Corpses and Places: Remaking World and Afterworld in a Camp for Displaced Persons
Date: Tuesday, March 21, 2017
Time: 3:30-5:00 pm
Location: Degroote School of Business, Room 505
Abstract: For refugees and internally displaced people (IDPs), displacement is more than a technical problem of logistics and delivery, and more than just a problem of maintaining biological existence. It is an existential dilemma posed by the destruction not only of their homes, but of the world they once knew, including many of their social relationships, their attachments to places and the structures and practices they used to create meaning. In this talk, I look at how IDPs in the Republic of Georgia create topolgangers—two very different and distinct places on the identical terrain—to recreate the villages they lost on the grounds of the camp. In doing so, they begin to reconstitute the world as a comprehensible space where action has meaning.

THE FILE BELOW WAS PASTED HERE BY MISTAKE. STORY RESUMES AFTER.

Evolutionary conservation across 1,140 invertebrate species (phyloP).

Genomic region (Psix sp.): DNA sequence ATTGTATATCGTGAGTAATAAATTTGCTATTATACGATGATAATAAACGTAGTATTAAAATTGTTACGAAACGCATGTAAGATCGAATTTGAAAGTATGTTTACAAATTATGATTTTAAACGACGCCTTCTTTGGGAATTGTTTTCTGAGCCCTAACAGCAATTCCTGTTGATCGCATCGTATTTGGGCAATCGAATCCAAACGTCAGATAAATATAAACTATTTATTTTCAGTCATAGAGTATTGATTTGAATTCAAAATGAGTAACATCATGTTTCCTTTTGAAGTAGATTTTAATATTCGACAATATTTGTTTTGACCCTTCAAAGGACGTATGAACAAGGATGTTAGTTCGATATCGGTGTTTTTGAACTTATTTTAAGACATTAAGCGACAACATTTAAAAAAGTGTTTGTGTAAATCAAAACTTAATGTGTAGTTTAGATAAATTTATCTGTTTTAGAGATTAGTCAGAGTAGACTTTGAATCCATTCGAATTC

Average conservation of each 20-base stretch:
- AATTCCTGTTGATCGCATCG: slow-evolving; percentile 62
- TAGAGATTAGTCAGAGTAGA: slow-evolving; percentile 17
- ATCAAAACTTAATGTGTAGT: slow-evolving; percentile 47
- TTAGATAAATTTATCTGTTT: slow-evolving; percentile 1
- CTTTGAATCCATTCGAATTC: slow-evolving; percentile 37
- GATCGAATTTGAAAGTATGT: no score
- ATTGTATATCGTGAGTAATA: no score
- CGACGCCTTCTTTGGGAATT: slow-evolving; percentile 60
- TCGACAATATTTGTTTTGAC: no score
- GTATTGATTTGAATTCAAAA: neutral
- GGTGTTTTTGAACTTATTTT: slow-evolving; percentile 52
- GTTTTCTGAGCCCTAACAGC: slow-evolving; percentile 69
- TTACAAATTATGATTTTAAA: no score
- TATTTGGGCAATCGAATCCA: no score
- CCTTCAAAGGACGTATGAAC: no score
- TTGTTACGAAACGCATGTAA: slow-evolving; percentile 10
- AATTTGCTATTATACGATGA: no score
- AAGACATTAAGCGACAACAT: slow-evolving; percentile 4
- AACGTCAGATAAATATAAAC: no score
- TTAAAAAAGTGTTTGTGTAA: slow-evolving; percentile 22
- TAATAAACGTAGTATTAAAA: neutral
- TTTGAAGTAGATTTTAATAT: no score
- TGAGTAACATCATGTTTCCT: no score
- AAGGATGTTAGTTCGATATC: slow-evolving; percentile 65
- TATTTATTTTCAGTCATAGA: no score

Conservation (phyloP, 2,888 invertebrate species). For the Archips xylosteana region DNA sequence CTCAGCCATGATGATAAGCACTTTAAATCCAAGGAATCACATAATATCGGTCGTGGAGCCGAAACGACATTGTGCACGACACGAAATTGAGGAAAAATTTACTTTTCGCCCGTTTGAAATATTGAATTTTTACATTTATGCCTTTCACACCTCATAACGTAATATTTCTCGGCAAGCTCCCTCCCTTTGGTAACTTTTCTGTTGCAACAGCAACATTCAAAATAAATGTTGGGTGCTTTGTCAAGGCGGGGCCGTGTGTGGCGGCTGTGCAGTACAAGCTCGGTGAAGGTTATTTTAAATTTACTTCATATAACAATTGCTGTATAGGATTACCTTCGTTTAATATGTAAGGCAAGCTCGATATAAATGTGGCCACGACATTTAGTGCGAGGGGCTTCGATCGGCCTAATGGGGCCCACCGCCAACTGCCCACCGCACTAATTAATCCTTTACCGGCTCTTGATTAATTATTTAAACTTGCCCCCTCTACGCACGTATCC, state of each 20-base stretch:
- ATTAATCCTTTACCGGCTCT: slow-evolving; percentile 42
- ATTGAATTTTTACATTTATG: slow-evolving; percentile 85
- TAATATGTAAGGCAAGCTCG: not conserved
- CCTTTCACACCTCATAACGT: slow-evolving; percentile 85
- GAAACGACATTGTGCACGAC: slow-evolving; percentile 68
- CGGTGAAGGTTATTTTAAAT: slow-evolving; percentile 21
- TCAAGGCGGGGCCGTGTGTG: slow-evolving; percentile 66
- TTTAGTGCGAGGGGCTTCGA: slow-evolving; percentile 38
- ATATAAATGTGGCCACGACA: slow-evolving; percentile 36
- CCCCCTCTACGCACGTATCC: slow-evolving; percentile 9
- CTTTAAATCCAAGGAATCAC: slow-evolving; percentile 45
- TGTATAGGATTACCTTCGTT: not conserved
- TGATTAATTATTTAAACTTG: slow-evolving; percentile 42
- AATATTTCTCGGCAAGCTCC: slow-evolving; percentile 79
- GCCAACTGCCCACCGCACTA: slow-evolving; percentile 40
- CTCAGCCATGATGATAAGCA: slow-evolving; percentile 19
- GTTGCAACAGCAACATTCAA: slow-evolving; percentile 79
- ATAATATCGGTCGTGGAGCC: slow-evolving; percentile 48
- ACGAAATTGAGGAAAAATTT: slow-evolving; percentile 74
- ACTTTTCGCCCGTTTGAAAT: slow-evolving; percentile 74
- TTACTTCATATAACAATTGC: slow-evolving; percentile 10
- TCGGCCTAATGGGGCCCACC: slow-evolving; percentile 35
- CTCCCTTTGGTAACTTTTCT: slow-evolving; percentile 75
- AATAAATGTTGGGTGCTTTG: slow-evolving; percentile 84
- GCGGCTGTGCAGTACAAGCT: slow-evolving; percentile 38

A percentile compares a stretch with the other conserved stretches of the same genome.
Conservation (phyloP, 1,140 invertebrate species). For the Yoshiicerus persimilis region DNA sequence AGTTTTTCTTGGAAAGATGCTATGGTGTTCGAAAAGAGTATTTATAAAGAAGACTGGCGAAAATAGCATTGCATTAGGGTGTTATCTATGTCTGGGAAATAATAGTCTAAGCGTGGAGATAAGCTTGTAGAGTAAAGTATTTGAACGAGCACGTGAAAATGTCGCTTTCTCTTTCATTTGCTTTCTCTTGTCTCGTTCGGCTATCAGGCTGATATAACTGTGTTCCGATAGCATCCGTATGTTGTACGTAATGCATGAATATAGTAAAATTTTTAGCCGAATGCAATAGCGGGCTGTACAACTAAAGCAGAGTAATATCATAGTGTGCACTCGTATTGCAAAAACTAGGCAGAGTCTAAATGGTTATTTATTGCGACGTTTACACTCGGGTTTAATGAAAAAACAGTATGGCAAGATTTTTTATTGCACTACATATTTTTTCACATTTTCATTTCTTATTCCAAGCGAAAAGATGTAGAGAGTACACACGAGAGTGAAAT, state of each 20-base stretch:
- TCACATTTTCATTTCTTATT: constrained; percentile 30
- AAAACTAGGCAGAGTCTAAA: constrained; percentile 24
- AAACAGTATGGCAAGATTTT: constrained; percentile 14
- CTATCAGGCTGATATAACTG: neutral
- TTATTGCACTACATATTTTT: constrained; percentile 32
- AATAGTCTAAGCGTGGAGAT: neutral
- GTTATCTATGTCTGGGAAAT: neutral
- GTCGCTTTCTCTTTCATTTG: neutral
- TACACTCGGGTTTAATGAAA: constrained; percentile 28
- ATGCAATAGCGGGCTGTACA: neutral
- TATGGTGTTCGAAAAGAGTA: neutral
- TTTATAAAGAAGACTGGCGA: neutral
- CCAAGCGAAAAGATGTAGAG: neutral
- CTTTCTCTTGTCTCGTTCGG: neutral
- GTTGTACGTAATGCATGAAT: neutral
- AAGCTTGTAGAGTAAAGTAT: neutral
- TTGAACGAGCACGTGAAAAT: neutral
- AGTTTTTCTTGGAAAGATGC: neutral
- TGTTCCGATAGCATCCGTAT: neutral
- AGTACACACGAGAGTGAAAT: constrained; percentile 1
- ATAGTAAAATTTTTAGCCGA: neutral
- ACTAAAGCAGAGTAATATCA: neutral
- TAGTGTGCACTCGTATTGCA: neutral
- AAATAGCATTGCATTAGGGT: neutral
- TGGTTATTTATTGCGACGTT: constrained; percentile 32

Biography: Elizabeth Dunn is a trained anthropologist and currently an associate professor cross-appointed in geography and international studies at Indiana University. In addition to numerous academic articles and books on post-socialist privatization and questions of public health after communism, she has written on aid, humanitarianism, and refugee policy for Science, Boston Reviewand Slate, and this research has also been featured in The Los Angeles Times, Die Zeit, and SINC, a Spanish news agency. More information can be found at http://www.elizabethcullendunn.com/